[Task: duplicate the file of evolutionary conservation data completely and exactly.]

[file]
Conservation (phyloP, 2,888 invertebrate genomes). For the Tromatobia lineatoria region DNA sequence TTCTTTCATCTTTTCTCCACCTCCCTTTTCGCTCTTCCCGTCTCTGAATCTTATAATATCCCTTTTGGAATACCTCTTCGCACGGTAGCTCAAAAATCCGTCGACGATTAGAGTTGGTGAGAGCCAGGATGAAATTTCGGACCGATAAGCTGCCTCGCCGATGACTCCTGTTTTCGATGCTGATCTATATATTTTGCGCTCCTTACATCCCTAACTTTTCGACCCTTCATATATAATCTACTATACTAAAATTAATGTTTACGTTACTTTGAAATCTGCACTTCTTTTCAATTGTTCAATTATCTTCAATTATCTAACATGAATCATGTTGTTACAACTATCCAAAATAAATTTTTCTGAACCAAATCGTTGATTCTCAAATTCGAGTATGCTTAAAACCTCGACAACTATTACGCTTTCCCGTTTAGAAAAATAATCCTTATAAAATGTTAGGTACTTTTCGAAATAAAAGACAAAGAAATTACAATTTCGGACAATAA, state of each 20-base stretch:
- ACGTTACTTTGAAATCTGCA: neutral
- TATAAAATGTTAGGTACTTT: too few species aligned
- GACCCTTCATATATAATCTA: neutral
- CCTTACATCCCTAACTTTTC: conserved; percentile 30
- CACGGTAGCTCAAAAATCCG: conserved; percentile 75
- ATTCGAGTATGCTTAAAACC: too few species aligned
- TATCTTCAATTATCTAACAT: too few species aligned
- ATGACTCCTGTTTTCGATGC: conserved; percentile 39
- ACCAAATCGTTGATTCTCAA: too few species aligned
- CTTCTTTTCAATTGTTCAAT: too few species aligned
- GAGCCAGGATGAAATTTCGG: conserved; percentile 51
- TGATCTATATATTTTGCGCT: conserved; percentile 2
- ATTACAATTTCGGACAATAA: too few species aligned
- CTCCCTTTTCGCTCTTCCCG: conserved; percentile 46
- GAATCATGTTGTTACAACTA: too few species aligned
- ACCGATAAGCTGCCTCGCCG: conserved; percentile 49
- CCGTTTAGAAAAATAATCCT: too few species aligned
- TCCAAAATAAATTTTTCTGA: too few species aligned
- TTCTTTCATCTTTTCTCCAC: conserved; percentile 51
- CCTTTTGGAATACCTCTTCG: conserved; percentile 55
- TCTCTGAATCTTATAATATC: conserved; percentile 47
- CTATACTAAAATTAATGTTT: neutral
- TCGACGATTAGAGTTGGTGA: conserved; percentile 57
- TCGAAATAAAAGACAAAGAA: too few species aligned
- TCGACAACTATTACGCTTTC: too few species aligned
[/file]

Conservation (phyloP, 2,888 invertebrate genomes). For the Tromatobia lineatoria region DNA sequence TTCTTTCATCTTTTCTCCACCTCCCTTTTCGCTCTTCCCGTCTCTGAATCTTATAATATCCCTTTTGGAATACCTCTTCGCACGGTAGCTCAAAAATCCGTCGACGATTAGAGTTGGTGAGAGCCAGGATGAAATTTCGGACCGATAAGCTGCCTCGCCGATGACTCCTGTTTTCGATGCTGATCTATATATTTTGCGCTCCTTACATCCCTAACTTTTCGACCCTTCATATATAATCTACTATACTAAAATTAATGTTTACGTTACTTTGAAATCTGCACTTCTTTTCAATTGTTCAATTATCTTCAATTATCTAACATGAATCATGTTGTTACAACTATCCAAAATAAATTTTTCTGAACCAAATCGTTGATTCTCAAATTCGAGTATGCTTAAAACCTCGACAACTATTACGCTTTCCCGTTTAGAAAAATAATCCTTATAAAATGTTAGGTACTTTTCGAAATAAAAGACAAAGAAATTACAATTTCGGACAATAA, state of each 20-base stretch:
- ACGTTACTTTGAAATCTGCA: neutral
- TATAAAATGTTAGGTACTTT: too few species aligned
- GACCCTTCATATATAATCTA: neutral
- CCTTACATCCCTAACTTTTC: conserved; percentile 30
- CACGGTAGCTCAAAAATCCG: conserved; percentile 75
- ATTCGAGTATGCTTAAAACC: too few species aligned
- TATCTTCAATTATCTAACAT: too few species aligned
- ATGACTCCTGTTTTCGATGC: conserved; percentile 39
- ACCAAATCGTTGATTCTCAA: too few species aligned
- CTTCTTTTCAATTGTTCAAT: too few species aligned
- GAGCCAGGATGAAATTTCGG: conserved; percentile 51
- TGATCTATATATTTTGCGCT: conserved; percentile 2
- ATTACAATTTCGGACAATAA: too few species aligned
- CTCCCTTTTCGCTCTTCCCG: conserved; percentile 46
- GAATCATGTTGTTACAACTA: too few species aligned
- ACCGATAAGCTGCCTCGCCG: conserved; percentile 49
- CCGTTTAGAAAAATAATCCT: too few species aligned
- TCCAAAATAAATTTTTCTGA: too few species aligned
- TTCTTTCATCTTTTCTCCAC: conserved; percentile 51
- CCTTTTGGAATACCTCTTCG: conserved; percentile 55
- TCTCTGAATCTTATAATATC: conserved; percentile 47
- CTATACTAAAATTAATGTTT: neutral
- TCGACGATTAGAGTTGGTGA: conserved; percentile 57
- TCGAAATAAAAGACAAAGAA: too few species aligned
- TCGACAACTATTACGCTTTC: too few species aligned